F Gas Legislation Changes

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The original F Gas Regulation was adopted by the European Union back in 2006. This legislative act, along with the MAC Directive, was created with the intention of controlling emissions from F gases, also known as fluorinated greenhouse gases.

The F Gas Regulation has two main aims: to improve the prevention of leaks from equipment containing F gases and to avoid the use of these gases if a more environmentally friendly alternative proves to be cost-effective. To achieve the first aim, a number of measures were listed, including the proper recovery of equipment, efficient and clear labelling of equipment containing F gases and the training and subsequent certification of any personnel who handle these gases.

Eight years after the original legislation was brought into being, a new F Gas Regulation has now been adopted, containing important changes which it is hoped will have far-reaching consequences. The new regulation will officially apply from the 1st January 2015.


One of the main aims of the brand new legislation is to move towards the adoption of more environmentally friendly technologies. In the light of this, the total amount of F-gases which can be sold within the EU will be limited from the beginning of 2015, with a continued phasing down taking place each year. It is hoped that by 2030 the amount of F gases sold will be just 20% of the current market value.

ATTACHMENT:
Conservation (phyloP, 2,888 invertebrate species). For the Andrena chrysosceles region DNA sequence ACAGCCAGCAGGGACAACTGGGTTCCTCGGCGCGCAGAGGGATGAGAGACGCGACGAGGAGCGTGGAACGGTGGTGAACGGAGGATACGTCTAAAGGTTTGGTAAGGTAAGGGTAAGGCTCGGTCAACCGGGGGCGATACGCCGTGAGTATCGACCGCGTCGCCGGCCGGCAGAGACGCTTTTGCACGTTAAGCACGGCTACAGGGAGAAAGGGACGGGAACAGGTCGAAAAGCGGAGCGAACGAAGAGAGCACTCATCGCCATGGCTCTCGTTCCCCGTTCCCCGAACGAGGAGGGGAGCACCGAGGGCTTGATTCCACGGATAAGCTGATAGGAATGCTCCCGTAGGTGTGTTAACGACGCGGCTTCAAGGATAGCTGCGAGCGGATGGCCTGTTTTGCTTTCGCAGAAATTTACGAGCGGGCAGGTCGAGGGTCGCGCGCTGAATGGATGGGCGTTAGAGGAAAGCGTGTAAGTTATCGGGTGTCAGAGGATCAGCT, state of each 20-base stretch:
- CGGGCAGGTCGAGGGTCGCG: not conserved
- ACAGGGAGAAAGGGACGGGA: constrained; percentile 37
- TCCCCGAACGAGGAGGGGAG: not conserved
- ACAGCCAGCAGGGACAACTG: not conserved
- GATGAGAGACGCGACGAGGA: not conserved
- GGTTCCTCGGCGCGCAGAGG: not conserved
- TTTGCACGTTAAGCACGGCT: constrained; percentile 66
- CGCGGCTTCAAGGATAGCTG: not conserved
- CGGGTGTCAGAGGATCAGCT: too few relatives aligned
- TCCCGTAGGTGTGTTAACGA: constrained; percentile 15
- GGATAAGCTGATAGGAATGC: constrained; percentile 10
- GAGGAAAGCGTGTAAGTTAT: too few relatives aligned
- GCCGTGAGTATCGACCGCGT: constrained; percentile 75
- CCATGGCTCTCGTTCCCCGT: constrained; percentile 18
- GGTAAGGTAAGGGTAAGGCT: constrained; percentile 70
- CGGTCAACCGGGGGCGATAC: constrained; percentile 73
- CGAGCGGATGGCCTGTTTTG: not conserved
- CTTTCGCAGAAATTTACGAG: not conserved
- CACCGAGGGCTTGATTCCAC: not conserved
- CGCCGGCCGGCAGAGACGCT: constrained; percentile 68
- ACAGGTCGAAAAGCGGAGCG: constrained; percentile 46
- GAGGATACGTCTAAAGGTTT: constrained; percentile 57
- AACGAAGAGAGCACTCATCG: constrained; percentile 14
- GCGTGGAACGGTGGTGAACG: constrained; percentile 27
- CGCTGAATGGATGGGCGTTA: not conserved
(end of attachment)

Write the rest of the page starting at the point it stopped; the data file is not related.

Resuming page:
F Gas Ban

In certain pieces of equipment, the use of F gases will be banned when a more environmentally friendly alternative is widely available. Equipment which falls under the auspices of this new ruling will include air-conditioning units, foams, aerosols and fridges used in both domestic and commercial situations such as supermarkets.

Emission Prevention

Existing equipment containing F gases is going to be subject to regular checks, proper servicing and the recovery of gases when the equipment has come to the end of its life.

These new measures will hopefully build upon the European Union’s successful push to phase out ozone-depleting substances, something which was achieved a full ten years ahead of the international schedule. The EU’s plan to cut F gas emissions by two-thirds by the year 2030 is undoubtedly ambitious but eminently achievable. Environmentally friendly alternatives to F gases are already widely available and the application of these alternatives in equipment such as air-conditioning systems and refrigeration units should be relatively low-cost. This will also give clarity to those within the air-conditioning industry as to the way forward, as the choices for new systems will become more streamlined and therefore definitive.

Representing the UK, DEFRA have been working closely with the European Union in order to properly clarify a number of interpretations and definitions which have been included in the new F Gas Regulation, as many of the changes are quite subtle. The original Regulation will remain in force until the new F Gas Regulation officially comes into effect on 1st January 2015.

by Louise Burke